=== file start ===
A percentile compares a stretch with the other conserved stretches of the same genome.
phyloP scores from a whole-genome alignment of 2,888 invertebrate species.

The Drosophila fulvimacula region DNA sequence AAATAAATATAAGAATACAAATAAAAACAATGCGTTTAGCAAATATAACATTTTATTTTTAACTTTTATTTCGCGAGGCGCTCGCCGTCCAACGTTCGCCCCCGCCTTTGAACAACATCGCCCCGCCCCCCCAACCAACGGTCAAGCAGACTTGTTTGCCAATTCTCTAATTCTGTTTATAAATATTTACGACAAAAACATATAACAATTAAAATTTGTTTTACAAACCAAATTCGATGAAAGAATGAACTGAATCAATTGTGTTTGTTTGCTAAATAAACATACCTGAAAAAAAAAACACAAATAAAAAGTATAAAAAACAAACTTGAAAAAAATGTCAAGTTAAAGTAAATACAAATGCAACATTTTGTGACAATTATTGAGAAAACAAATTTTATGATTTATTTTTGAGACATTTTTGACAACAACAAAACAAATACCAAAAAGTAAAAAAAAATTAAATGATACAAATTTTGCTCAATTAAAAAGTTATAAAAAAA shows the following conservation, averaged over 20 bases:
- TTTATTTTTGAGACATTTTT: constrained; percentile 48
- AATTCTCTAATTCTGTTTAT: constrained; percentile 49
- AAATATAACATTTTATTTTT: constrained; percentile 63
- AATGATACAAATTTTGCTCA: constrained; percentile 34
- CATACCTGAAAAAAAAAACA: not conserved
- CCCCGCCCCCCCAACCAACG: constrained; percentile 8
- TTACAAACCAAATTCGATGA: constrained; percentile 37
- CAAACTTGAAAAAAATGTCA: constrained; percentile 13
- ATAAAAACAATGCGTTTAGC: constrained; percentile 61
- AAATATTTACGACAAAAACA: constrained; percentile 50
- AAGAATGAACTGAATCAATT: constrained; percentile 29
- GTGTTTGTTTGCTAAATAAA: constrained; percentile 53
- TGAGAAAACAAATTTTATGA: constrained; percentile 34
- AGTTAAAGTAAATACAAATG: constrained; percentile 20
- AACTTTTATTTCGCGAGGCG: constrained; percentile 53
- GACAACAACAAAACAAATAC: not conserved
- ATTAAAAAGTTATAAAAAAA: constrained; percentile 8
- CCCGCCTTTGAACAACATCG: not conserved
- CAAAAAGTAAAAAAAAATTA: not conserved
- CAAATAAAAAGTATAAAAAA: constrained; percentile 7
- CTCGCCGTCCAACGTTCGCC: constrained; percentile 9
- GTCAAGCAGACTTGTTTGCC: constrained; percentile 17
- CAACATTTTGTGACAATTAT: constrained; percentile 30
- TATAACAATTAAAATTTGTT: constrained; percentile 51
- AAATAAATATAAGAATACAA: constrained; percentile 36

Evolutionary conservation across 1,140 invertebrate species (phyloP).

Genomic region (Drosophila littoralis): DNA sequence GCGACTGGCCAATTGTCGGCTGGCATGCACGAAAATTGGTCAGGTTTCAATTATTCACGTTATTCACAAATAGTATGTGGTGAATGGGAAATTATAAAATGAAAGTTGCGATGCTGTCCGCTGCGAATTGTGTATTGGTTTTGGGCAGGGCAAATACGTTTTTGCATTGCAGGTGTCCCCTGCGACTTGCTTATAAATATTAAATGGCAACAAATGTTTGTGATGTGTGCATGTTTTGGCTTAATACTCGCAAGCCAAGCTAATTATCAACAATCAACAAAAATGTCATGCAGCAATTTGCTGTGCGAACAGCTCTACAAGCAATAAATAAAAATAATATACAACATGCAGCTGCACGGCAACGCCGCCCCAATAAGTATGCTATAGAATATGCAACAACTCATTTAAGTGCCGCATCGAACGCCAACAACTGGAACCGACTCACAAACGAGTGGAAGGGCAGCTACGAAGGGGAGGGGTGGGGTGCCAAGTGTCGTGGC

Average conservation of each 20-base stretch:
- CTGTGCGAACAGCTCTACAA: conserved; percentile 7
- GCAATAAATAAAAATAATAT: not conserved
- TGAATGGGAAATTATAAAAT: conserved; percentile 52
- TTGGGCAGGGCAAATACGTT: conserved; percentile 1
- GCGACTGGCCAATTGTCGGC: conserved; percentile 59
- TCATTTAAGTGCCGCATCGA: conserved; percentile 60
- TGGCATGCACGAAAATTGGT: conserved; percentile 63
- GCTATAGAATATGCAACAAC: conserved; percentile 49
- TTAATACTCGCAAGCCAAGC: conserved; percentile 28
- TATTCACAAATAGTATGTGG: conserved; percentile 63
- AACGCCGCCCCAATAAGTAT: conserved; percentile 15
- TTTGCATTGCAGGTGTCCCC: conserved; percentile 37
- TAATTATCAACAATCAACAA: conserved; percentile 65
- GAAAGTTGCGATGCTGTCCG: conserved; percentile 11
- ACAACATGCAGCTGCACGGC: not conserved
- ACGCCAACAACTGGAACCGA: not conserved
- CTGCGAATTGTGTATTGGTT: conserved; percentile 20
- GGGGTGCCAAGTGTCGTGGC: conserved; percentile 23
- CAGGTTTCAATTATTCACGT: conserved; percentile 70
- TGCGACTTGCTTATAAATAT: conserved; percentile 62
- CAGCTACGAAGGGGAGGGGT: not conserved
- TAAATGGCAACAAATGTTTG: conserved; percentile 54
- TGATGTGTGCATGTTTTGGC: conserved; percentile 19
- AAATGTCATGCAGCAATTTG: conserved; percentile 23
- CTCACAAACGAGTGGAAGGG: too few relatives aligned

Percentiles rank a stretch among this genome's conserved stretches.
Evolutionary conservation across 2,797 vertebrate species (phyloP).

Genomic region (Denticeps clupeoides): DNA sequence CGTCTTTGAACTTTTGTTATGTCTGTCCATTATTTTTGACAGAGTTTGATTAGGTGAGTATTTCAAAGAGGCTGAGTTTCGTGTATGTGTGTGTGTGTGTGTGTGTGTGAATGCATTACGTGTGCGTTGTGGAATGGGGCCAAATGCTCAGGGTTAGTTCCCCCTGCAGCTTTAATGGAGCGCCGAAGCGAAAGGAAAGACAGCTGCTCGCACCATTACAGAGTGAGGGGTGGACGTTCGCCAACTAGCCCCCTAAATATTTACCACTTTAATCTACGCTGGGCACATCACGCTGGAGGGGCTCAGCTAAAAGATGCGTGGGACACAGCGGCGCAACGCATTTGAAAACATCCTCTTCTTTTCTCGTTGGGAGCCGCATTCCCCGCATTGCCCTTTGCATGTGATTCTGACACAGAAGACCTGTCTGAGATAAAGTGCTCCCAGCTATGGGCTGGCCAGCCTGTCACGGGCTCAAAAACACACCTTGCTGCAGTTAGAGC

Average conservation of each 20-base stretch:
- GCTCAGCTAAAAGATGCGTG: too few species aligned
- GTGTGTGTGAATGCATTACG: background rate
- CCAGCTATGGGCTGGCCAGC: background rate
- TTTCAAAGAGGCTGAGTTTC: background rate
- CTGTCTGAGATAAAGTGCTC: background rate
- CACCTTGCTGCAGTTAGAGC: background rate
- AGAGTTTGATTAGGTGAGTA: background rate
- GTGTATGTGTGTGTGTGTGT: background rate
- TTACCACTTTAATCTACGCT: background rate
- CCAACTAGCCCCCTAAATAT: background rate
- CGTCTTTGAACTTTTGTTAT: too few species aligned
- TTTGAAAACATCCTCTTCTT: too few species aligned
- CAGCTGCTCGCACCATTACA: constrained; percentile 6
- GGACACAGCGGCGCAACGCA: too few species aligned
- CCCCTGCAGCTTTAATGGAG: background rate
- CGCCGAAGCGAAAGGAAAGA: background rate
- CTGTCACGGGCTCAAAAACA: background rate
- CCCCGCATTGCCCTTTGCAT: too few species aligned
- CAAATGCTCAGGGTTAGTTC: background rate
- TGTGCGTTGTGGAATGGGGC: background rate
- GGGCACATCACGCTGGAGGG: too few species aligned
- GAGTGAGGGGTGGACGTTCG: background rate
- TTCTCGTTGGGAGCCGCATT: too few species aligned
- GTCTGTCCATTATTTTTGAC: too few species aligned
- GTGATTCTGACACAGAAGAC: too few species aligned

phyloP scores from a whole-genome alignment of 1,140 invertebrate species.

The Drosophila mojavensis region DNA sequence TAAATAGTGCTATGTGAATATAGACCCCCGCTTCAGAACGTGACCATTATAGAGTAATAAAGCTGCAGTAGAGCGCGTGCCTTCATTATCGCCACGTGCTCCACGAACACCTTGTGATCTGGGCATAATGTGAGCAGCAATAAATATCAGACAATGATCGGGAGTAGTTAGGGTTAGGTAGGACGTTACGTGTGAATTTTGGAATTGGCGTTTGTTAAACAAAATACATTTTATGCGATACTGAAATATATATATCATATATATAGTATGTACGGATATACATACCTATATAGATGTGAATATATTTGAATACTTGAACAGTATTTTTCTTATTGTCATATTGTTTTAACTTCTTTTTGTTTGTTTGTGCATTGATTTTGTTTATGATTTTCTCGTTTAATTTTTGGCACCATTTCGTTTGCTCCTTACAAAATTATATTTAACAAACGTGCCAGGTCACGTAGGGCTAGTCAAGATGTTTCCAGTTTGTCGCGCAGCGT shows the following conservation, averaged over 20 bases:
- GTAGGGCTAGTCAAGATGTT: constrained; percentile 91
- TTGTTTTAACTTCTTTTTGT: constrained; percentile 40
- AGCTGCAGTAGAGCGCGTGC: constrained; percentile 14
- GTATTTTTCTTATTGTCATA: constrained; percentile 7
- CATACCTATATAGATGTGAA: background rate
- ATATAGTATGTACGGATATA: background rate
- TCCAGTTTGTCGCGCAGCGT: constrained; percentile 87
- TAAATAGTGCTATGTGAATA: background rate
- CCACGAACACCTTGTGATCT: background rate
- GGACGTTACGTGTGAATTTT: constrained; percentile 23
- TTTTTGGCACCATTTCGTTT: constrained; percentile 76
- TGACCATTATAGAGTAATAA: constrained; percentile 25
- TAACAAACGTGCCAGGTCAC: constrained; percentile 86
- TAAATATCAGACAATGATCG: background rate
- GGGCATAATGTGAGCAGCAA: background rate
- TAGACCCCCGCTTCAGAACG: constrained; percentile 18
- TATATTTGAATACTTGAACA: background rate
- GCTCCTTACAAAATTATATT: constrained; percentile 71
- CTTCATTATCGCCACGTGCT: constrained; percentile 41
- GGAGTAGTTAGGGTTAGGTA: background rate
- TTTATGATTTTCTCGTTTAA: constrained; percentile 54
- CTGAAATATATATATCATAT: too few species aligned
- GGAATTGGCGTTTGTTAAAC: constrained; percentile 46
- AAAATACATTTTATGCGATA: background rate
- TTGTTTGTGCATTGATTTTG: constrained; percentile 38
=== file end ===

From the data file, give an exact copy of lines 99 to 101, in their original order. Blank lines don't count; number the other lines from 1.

- TGACCATTATAGAGTAATAA: constrained; percentile 25
- TAACAAACGTGCCAGGTCAC: constrained; percentile 86
- TAAATATCAGACAATGATCG: background rate